Answer by soyousay at 9:07 AM on Mar. 4, 2011

  • Not the Beck word! Such profanity! LOL

    I think it may be true of any EXCLUSIVE religion--one that states they are the ONLY true religion or condemns anyone who is different from them. I think there are some inclusive Christians out there too though. I've read books from a couple, and there are a few I know IRL and here on CM. Obviously it comes down to different interpretations for one to believe Christianity CAN be inclusive. I think it's possible, but most Christians are not.

    It may be something everyone does to an extent though, since we all have our perceptions and ways of understanding the world, even if we want to hear what others think and believe other paths are just as valid, we're always going to relate them back to our views in order to understand them or compare them. The difference between someone who is inclusive and/or pluralistic is that they find those other paths equally valid and respect their differences.
    pam19

    Answer by pam19 at 9:10 AM on Mar. 4, 2011

  • *the difference between someone who is exclusive vs. someone who is inclusive and/or pluralistic. ^

    Sorry. I'm tired. You know what I mean. LOL
    pam19

    Answer by pam19 at 9:13 AM on Mar. 4, 2011

  • Wait- why didn't the profanity filter catch the B word?
    soyousay

    Answer by soyousay at 9:42 AM on Mar. 4, 2011

  • Wait- why didn't the profanity filter catch the B word? [soyousay]


    I KNOW!!! 

    SpiritedWitch

    Answer by SpiritedWitch at 9:50 AM on Mar. 4, 2011

  • Another thought on Beck is that he is LDS- and although I am not against LDS- I do think a lot of times some tend to be very black and white and put things in to little boxes- an example- a co-worker (that I adore) and I were talking about the whole coffee/tea thing-she indicated that it was about the impurities and that is why they don't drink it- she was munching a bag of Cheetos while we talked- I asked about the impurities in the Cheetos and she really had no answer- I let it drop because it is not my intention to make her feel bad- but it does stick with me on how she (and some others I know) can justify based on what works for them and sometimes the big picture does not come in to play- but I guess we all do that don't we?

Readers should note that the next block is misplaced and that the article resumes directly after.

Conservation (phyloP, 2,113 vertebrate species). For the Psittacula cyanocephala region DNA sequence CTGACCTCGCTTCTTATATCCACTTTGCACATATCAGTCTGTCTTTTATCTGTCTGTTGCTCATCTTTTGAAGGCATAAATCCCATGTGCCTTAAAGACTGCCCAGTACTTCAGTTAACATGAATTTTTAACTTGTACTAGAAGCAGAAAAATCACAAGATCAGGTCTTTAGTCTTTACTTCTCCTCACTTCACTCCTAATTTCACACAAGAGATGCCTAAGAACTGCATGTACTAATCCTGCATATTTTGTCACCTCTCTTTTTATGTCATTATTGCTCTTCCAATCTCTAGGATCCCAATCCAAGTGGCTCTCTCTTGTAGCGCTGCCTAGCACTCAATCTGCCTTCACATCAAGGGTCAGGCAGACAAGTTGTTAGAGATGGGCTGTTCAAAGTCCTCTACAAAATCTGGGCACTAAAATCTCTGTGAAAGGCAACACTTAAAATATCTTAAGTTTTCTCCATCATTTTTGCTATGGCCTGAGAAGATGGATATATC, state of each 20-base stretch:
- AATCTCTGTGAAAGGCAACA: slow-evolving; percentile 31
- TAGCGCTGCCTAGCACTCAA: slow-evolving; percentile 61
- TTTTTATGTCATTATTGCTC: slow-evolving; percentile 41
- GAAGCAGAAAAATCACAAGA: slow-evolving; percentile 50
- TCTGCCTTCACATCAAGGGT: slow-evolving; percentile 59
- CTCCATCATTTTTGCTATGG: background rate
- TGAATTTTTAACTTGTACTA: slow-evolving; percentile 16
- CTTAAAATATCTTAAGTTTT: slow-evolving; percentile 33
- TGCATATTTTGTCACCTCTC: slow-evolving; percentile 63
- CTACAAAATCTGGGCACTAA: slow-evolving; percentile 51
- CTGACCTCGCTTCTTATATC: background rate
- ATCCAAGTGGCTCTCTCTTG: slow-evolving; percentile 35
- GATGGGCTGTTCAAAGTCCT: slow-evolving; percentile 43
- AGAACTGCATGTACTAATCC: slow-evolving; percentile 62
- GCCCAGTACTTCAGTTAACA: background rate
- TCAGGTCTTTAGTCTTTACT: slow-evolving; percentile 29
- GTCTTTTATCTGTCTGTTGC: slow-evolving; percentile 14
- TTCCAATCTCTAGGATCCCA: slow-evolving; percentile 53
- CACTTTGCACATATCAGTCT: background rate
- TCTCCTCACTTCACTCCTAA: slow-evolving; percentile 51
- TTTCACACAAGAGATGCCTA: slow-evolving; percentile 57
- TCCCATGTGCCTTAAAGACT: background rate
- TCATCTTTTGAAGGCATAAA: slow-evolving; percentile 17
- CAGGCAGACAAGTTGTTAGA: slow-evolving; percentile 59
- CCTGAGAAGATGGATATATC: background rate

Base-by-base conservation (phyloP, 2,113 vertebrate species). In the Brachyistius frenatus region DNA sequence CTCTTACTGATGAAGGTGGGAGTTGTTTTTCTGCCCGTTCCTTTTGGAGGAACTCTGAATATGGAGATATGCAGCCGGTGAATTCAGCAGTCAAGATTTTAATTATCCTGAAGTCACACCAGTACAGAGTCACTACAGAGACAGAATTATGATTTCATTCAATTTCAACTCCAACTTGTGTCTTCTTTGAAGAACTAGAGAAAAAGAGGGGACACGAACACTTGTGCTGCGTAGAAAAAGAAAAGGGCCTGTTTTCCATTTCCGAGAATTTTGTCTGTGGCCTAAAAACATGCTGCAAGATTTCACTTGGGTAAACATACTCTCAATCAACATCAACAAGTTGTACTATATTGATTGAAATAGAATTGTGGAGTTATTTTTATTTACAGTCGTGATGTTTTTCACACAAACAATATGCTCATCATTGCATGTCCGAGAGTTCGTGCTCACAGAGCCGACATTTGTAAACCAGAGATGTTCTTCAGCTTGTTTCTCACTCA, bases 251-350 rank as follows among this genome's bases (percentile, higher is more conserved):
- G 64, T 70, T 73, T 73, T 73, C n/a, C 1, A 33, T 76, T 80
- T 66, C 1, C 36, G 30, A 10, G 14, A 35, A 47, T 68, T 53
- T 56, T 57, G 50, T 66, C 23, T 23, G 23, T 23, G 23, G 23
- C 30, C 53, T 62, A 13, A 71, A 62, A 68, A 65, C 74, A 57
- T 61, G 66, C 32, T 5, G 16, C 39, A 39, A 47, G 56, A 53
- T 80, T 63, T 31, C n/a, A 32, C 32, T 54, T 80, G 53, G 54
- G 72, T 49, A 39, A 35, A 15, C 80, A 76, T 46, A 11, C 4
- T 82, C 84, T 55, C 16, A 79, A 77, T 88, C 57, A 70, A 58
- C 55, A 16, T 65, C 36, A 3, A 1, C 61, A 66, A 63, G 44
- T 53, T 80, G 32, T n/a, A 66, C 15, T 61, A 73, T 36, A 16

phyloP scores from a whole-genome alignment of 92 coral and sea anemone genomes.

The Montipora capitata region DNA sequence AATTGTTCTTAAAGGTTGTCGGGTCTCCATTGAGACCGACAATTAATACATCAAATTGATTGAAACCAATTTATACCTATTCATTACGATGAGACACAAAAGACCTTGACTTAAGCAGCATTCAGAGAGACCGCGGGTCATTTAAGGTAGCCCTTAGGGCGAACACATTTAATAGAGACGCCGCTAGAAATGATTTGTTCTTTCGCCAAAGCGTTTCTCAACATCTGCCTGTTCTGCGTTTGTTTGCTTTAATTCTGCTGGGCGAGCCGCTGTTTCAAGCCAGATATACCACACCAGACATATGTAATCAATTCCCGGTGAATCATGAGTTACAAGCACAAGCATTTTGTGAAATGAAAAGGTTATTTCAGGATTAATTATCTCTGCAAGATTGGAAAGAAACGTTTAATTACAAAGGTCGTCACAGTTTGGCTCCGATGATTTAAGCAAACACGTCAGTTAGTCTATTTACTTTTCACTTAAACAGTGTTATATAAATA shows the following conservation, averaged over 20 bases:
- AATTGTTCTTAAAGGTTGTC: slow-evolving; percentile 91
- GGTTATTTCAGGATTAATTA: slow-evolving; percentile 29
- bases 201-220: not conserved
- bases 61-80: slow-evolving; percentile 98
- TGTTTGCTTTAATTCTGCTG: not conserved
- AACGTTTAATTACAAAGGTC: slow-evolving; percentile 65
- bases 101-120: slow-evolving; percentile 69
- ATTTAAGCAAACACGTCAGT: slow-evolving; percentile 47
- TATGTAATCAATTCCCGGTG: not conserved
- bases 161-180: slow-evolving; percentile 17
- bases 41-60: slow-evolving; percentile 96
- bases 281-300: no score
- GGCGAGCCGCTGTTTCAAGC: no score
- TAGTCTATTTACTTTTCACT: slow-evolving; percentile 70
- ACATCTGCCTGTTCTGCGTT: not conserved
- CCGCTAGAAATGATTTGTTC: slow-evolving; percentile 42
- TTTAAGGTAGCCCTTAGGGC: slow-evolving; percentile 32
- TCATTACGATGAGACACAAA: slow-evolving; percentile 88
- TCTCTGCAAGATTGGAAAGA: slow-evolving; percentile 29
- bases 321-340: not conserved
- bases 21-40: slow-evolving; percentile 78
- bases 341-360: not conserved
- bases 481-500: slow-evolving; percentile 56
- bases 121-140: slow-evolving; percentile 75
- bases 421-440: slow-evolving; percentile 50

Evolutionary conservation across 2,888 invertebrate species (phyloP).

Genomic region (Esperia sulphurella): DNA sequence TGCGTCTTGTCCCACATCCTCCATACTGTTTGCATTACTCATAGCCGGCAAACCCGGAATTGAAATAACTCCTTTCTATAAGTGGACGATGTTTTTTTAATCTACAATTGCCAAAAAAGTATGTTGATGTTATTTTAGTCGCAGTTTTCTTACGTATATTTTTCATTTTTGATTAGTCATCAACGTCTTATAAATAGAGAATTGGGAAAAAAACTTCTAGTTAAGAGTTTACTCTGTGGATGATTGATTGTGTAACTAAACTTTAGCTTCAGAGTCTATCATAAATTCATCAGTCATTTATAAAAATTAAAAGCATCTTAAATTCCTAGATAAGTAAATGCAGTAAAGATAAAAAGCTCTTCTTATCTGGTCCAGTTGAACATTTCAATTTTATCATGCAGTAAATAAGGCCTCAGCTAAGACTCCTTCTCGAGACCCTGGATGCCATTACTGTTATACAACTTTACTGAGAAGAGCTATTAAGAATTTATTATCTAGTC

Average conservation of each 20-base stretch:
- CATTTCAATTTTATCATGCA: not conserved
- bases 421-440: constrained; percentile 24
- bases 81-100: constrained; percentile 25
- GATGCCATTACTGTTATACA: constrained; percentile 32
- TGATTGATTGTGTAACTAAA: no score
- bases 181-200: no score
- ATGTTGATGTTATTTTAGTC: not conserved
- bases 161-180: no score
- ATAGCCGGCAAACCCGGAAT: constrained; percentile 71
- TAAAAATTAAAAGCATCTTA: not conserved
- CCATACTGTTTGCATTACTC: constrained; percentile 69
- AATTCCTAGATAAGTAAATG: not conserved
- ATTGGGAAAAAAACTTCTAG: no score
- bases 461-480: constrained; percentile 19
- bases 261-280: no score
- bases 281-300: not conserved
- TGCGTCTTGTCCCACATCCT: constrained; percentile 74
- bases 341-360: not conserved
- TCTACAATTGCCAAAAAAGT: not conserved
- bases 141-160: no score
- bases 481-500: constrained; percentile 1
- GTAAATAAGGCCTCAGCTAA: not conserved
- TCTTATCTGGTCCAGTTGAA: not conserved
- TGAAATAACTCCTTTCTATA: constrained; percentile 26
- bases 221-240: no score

I just can not see how Beck drew the line from Reform Judaism and terrorists- and to base it on the political aspects during his very political show just floors me-
    soyousay

    Answer by soyousay at 9:54 AM on Mar. 4, 2011

  • When doesn't Beck make an ass out of himself?
    And to answer your question I think it is a human trait to try to fit others into boxes that they mesh with their own beliefs so that they can try to comprehend it whether it be religion or politics, etc.
    KristiS11384

    Answer by KristiS11384 at 11:45 AM on Mar. 4, 2011

  • I think we all, irregardless of religious views and/or affiliations, tend to filter our understanding of others through what we already comprehend. Whether it's squishing things into boxes or not, I'm not sure, but it's a matter of viewing through the lens of our own context. It takes work and concerted effort to look beyond our own experiences and accept a different concept. Some people are willing to do the work. Others aren't or aren't capable. Who falls into which category is not inclusive of any one faith-related grouping.


     

    ldmrmom

    Answer by ldmrmom at 1:04 PM on Mar. 4, 2011